Pakistanis Keep American In Custody Despite U.S. Pressure

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U.S. Declines To Provide Details About Ray Davis

Davis has become a political and intelligence football: he is caught between a federal government ruled by the Pakistan People's party and a Punjab government led by the opposition, which is more skeptical of U.S. policies; and he is caught in an intelligence game because he killed two men working for Pakistan's premiere intelligence agency, according to four Pakistani officials.

The U.S. continues to decline to answer questions about Davis' precise job in Pakistan, saying only he was a "member of the administrative and technical staff" of the Islamabad embassy and traveled on a diplomatic passport.

But Pakistani government officials are beginning to chafe at the way the U.S. government is going about that. They complain that U.S. pressure is disproportionately falling on them and not on the country's powerful military and intelligence service.

A congressional delegation from the House Armed Services committee visited Pakistan last weekend and raised the possibility that Davis' continuing detention would threaten military aid, according to a committee aide. But a senior Pakistani military official denied that was true.

"There were no threats," he said casually, shrugging his shoulders.

But there have been threats delivered to government officials, and the larger problem, those officials say, is that the pressure is boxing them in -- because it is eroding overall support for the United States.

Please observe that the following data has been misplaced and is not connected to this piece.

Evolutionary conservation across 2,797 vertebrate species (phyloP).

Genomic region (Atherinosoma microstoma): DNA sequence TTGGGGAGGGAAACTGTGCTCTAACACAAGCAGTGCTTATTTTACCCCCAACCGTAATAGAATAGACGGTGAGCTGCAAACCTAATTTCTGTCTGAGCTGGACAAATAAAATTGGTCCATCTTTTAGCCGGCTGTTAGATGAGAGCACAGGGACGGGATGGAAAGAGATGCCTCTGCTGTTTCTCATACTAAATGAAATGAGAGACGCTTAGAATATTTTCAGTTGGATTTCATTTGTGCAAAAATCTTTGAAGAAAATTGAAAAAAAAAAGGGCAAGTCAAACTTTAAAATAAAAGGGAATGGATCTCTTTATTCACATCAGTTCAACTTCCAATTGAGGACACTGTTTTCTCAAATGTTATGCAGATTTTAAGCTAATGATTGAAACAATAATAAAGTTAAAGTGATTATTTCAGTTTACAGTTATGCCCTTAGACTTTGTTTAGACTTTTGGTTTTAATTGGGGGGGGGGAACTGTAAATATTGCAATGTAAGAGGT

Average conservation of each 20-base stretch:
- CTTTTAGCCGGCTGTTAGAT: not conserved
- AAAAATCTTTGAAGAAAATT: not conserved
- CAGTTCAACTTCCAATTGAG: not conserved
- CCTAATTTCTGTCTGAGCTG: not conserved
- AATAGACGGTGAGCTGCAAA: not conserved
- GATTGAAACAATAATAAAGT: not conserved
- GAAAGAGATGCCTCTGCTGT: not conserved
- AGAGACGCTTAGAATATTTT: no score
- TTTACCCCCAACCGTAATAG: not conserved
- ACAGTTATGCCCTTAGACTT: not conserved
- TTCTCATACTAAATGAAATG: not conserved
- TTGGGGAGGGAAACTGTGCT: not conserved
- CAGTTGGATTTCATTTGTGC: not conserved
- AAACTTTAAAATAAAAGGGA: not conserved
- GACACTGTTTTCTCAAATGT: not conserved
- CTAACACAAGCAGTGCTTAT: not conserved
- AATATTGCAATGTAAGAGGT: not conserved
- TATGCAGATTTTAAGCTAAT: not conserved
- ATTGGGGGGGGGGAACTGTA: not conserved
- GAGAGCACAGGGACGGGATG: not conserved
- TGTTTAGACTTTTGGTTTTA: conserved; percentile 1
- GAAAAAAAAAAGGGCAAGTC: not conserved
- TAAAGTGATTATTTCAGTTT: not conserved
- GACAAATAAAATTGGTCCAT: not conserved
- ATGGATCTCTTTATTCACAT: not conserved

Speaking in private drawing room conversations or in high-end coffee shops, even some of those who support the United States say they feel like they can't support Davis' release, especially not publicly. In their minds, the ambiguous nature of Davis' job, his killing two Pakistanis in broad daylight, and the wide coverage given to U.S. anger in Pakistan has shrunk the public acceptance of all U.S. policies in Pakistan.

'More Aggressive Anti-American Sentiments'

"I think the response to the U.S. anger is more aggressive anti-American sentiments," said Ahmed Malik, sitting at the upscale Gloria Jean's coffee in Lahore. He and his friends said the U.S. was "bullying" Pakistan. "I think people feel it's totally unjustified for the Americans to ask for a man who's done something like this" to be released, Malik said.

Their increasing skepticism of U.S. diplomacy was echoed by the senior military official, who discussed Davis' detention on the condition of anonymity.

"It should disturb the U.S. when the liberal class, on the account of U.S. attitude and bullying… is showing a lot of frustration, anger, reservations," the official told ABC News.

He argued that the U.S.' repeated and public condemnations of Davis' detention was decreasing its support across Pakistan -- and that would inevitably decrease the military's ability to support U.S. policies.

"The U.S. should help the state and the foreign office rather than putting out one statement [calling for Davis' release] after another. It will multiply the public anger," he said. "No military can take a position that is contrary to the public perception."

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And if the anger increased, he argued, the U.S. was risking its already weak popularity among the public and among its most vocal Pakistani supporters.

"If that space is being lost," the official said, "then it's the last nail in the coffin."

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